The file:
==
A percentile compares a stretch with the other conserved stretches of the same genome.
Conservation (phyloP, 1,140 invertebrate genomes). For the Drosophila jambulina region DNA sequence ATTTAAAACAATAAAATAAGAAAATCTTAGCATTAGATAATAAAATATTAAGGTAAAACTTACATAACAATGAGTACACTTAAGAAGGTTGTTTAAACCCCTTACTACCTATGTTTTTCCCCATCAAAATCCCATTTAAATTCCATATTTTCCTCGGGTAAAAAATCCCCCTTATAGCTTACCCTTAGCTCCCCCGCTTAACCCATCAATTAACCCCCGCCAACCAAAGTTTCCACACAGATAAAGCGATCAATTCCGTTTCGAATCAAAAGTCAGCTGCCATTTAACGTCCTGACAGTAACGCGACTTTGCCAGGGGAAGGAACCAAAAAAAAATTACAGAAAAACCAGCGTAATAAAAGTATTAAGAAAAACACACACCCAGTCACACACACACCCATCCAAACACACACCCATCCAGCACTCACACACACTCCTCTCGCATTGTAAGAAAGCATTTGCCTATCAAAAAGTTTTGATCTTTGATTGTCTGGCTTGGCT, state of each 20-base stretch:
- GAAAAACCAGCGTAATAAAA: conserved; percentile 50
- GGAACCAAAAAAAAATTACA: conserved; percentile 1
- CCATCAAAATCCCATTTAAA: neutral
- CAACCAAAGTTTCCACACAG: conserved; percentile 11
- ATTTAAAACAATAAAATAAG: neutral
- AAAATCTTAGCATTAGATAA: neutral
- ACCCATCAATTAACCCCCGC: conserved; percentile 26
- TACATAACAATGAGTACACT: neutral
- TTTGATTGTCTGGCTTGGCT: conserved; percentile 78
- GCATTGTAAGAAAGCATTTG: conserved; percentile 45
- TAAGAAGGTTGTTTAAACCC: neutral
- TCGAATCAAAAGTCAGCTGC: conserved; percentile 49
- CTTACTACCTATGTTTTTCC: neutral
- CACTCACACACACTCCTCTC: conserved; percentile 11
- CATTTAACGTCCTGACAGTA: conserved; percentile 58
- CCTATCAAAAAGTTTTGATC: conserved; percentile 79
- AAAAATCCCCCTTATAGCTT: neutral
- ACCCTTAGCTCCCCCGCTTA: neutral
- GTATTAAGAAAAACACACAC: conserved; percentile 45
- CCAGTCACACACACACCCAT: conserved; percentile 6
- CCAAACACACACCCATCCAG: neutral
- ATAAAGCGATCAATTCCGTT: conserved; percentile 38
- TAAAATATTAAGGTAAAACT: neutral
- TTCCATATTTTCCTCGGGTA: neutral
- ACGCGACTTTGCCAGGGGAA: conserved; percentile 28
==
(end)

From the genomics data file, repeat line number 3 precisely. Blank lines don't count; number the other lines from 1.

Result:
- GAAAAACCAGCGTAATAAAA: conserved; percentile 50